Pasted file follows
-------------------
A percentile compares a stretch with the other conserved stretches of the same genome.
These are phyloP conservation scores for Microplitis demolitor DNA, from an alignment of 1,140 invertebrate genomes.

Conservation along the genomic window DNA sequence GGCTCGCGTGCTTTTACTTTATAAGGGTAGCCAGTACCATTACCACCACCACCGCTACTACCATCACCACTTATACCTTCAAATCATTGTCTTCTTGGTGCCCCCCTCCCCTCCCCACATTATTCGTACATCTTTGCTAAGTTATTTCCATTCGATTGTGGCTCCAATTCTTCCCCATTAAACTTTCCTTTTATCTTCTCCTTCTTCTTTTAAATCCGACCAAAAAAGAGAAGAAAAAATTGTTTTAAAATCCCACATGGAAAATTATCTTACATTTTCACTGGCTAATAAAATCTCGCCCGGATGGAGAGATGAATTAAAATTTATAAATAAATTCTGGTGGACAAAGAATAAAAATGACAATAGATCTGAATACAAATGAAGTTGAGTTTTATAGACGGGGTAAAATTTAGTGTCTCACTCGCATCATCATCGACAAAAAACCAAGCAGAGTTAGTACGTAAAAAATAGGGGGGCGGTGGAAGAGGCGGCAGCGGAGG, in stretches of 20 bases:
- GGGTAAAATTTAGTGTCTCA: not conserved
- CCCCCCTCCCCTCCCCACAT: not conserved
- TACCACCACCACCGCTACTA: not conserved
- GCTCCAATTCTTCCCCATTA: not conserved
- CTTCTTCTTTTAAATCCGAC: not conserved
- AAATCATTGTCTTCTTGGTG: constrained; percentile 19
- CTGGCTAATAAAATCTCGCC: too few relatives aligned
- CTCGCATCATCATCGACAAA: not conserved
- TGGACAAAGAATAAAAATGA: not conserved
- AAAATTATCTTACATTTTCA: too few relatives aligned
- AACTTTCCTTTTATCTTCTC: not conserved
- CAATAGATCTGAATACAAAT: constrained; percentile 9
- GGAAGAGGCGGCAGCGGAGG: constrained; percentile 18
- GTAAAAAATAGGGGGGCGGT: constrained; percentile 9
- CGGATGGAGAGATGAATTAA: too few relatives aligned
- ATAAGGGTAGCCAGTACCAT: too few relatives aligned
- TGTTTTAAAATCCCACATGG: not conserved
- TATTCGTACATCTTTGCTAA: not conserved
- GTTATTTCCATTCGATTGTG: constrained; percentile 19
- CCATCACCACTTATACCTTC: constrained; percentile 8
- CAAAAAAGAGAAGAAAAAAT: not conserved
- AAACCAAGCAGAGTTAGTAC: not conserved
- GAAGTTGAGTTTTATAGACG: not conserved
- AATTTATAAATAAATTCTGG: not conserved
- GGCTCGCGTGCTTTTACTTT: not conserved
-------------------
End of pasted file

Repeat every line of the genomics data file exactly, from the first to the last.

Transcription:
A percentile compares a stretch with the other conserved stretches of the same genome.
These are phyloP conservation scores for Microplitis demolitor DNA, from an alignment of 1,140 invertebrate genomes.

Conservation along the genomic window DNA sequence GGCTCGCGTGCTTTTACTTTATAAGGGTAGCCAGTACCATTACCACCACCACCGCTACTACCATCACCACTTATACCTTCAAATCATTGTCTTCTTGGTGCCCCCCTCCCCTCCCCACATTATTCGTACATCTTTGCTAAGTTATTTCCATTCGATTGTGGCTCCAATTCTTCCCCATTAAACTTTCCTTTTATCTTCTCCTTCTTCTTTTAAATCCGACCAAAAAAGAGAAGAAAAAATTGTTTTAAAATCCCACATGGAAAATTATCTTACATTTTCACTGGCTAATAAAATCTCGCCCGGATGGAGAGATGAATTAAAATTTATAAATAAATTCTGGTGGACAAAGAATAAAAATGACAATAGATCTGAATACAAATGAAGTTGAGTTTTATAGACGGGGTAAAATTTAGTGTCTCACTCGCATCATCATCGACAAAAAACCAAGCAGAGTTAGTACGTAAAAAATAGGGGGGCGGTGGAAGAGGCGGCAGCGGAGG, in stretches of 20 bases:
- GGGTAAAATTTAGTGTCTCA: not conserved
- CCCCCCTCCCCTCCCCACAT: not conserved
- TACCACCACCACCGCTACTA: not conserved
- GCTCCAATTCTTCCCCATTA: not conserved
- CTTCTTCTTTTAAATCCGAC: not conserved
- AAATCATTGTCTTCTTGGTG: constrained; percentile 19
- CTGGCTAATAAAATCTCGCC: too few relatives aligned
- CTCGCATCATCATCGACAAA: not conserved
- TGGACAAAGAATAAAAATGA: not conserved
- AAAATTATCTTACATTTTCA: too few relatives aligned
- AACTTTCCTTTTATCTTCTC: not conserved
- CAATAGATCTGAATACAAAT: constrained; percentile 9
- GGAAGAGGCGGCAGCGGAGG: constrained; percentile 18
- GTAAAAAATAGGGGGGCGGT: constrained; percentile 9
- CGGATGGAGAGATGAATTAA: too few relatives aligned
- ATAAGGGTAGCCAGTACCAT: too few relatives aligned
- TGTTTTAAAATCCCACATGG: not conserved
- TATTCGTACATCTTTGCTAA: not conserved
- GTTATTTCCATTCGATTGTG: constrained; percentile 19
- CCATCACCACTTATACCTTC: constrained; percentile 8
- CAAAAAAGAGAAGAAAAAAT: not conserved
- AAACCAAGCAGAGTTAGTAC: not conserved
- GAAGTTGAGTTTTATAGACG: not conserved
- AATTTATAAATAAATTCTGG: not conserved
- GGCTCGCGTGCTTTTACTTT: not conserved